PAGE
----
Health Highlights: March 3, 2011

High Blood Pressure Affects 1 in 4 U.S. Adults Gabrielle Giffords Continues Recovery Progress Most U.S. Nursing Homes Employ People With Criminal Records: Report Researchers Retract Lung Cancer Study Surgeons Announce First Artificial Bronchus Graft Loss of Unborn Baby Affects Women for Years: Study

By HealthDay News HealthDay Reporter

Updated on March 03, 2011

Here are some of the latest health and medical news developments, compiled by the editors of HealthDay:

High Blood Pressure Affects 1 in 4 U.S. Adults

High blood pressure was reported by more than 59 million Americans age 18 and older in 2008 and three quarters of those people were overweight, obese or morbidly obese, says a federal government report released Thursday.

Nearly 32 percent of black adults had high blood pressure, compared with 27 percent of whites and 18 percent of Hispanics, according to the latest News and Numbers from the Agency for Healthcare Research and Quality.

It also said that adults who did vigorous exercise for 30 minutes or more at least three times a week were one-third less likely to have high blood pressure than those who didn't exercise as much -- 21 percent vs. 32 percent.

Among the other findings from the analysis of 2008 data:

  • Among adults younger than 65, high blood pressure was reported by 29 percent with public health insurance, 19 percent with private insurance, and 14 percent of the uninsured.
  • High blood pressure was diagnosed in nearly 59 percent of those age 65 and older, 34 percent of those ages 45 to 64, 10 percent of those ages 25 to 44, and nearly three percent of younger adults.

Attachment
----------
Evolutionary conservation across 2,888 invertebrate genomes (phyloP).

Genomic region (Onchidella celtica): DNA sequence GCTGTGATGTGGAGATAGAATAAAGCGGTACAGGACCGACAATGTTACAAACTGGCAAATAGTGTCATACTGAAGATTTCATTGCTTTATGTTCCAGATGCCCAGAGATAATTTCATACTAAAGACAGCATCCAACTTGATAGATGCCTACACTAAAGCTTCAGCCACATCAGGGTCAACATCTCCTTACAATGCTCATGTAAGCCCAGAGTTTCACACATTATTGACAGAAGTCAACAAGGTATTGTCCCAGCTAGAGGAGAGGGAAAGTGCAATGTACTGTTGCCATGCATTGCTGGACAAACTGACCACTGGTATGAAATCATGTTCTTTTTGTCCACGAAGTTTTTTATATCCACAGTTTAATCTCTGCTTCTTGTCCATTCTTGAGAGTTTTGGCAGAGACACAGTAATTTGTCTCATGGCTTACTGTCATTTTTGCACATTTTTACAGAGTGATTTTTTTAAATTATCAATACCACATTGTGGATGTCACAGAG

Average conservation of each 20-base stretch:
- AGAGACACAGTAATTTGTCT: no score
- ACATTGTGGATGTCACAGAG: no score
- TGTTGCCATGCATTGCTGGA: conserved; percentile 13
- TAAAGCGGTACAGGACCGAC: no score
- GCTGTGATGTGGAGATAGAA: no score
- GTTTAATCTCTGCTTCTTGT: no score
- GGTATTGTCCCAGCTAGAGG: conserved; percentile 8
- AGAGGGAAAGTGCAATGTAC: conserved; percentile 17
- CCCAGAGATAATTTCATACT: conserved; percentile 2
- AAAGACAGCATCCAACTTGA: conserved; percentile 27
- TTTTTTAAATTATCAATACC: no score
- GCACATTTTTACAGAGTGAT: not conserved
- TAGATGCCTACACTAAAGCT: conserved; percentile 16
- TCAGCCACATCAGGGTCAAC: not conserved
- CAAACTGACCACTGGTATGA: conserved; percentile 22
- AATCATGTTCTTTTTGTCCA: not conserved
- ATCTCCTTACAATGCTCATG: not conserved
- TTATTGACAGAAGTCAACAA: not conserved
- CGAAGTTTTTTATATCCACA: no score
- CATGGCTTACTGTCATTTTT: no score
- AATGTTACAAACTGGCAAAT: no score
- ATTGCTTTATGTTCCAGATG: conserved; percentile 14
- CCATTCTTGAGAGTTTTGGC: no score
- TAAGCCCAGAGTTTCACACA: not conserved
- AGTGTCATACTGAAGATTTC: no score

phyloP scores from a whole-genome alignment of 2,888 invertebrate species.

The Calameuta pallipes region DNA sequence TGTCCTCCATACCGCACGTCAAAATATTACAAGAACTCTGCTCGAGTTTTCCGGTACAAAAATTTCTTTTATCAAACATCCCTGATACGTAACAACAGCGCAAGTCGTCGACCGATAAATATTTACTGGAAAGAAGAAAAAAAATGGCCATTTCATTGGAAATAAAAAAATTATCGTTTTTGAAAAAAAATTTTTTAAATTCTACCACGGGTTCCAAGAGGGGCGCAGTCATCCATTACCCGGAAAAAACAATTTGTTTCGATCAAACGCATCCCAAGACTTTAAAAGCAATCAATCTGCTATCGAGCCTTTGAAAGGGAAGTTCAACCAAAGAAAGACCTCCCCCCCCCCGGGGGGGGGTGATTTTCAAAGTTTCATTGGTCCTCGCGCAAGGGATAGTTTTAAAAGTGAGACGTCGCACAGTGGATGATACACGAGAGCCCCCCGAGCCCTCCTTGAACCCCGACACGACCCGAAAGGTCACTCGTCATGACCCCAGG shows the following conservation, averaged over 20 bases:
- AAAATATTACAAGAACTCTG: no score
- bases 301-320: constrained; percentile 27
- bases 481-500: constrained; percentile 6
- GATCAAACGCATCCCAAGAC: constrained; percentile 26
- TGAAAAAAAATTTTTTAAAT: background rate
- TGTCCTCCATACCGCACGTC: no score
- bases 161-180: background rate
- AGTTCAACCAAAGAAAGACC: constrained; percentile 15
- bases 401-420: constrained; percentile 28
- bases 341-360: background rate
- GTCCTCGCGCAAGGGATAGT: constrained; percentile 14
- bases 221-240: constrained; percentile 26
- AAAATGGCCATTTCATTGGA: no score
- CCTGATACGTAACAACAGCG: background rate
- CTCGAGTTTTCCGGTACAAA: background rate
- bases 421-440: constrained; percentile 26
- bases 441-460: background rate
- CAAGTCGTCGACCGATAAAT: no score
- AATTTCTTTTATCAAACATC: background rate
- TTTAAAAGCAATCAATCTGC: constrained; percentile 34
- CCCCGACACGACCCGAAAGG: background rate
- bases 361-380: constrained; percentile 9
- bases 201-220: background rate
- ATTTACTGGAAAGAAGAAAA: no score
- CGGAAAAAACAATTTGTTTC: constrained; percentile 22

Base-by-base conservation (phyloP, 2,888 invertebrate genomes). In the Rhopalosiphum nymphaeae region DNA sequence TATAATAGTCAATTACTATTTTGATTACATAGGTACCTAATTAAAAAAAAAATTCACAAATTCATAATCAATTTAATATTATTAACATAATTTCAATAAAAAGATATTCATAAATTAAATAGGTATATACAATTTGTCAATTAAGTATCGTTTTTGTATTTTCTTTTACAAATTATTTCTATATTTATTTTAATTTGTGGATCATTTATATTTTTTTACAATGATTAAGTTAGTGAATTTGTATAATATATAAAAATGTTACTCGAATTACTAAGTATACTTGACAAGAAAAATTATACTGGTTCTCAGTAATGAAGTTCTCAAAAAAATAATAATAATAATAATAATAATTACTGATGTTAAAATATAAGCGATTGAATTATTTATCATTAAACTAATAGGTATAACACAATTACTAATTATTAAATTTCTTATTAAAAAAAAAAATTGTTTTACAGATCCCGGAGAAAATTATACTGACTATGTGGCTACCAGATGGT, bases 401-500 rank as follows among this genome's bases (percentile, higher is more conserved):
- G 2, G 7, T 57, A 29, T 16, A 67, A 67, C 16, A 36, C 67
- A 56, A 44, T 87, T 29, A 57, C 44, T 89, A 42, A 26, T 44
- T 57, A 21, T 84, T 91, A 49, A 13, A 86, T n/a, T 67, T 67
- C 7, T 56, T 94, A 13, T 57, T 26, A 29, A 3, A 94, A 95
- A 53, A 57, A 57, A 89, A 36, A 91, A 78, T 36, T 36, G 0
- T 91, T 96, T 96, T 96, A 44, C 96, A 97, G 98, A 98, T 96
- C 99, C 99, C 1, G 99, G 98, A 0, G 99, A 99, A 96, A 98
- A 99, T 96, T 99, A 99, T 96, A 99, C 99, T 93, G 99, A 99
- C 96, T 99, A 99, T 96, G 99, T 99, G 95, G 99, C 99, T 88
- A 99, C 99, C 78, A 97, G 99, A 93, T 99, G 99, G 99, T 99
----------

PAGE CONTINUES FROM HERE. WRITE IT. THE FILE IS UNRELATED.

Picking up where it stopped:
Gabrielle Giffords Continues Recovery Progress

Congresswomen Gabrielle Giffords recently sang "American Pie," and is eating chicken soup as she continues to recover from a gunshot wound to the head suffered during an assassination attempt in January, says a rabbi who has been visiting Giffords a couple of times a week.

She "is making the kind of progress that all of us would anticipate, whether it's words or emotions," Rabbi David Lyon told Houston TV station KHOU, reported.

He also said that Giffords, who is in the TIRR Memorial Hermann hospital in Houston, has a healthy appetite. She recently sang the classic folk rock song "American Pie" with her longtime friend Rabbi Stephanie Aaron.

"Gabby likes to reach out and hold my hand and she listens carefully and smiles easily. Prayer for her is meaningful," Lyon, of Congregation Beth Israel in southwest Houston, told KHOU, reported.


Most U.S. Nursing Homes Employ People With Criminal Records: Report

A new report says 92 percent of U.S. nursing homes have one or more employees who have been convicted of at least one crime, and five percent of all nursing home workers have at least one criminal conviction.

The inspector general of the Department of Health and Human Services checked the names of more than 35,000 nursing home employees against FBI records, The New York Times reported.

"Our analysis of FBI criminal history records revealed that 92 percent of nursing facilities employed at least one individual with at least one criminal conviction," said Daniel R. Levinson.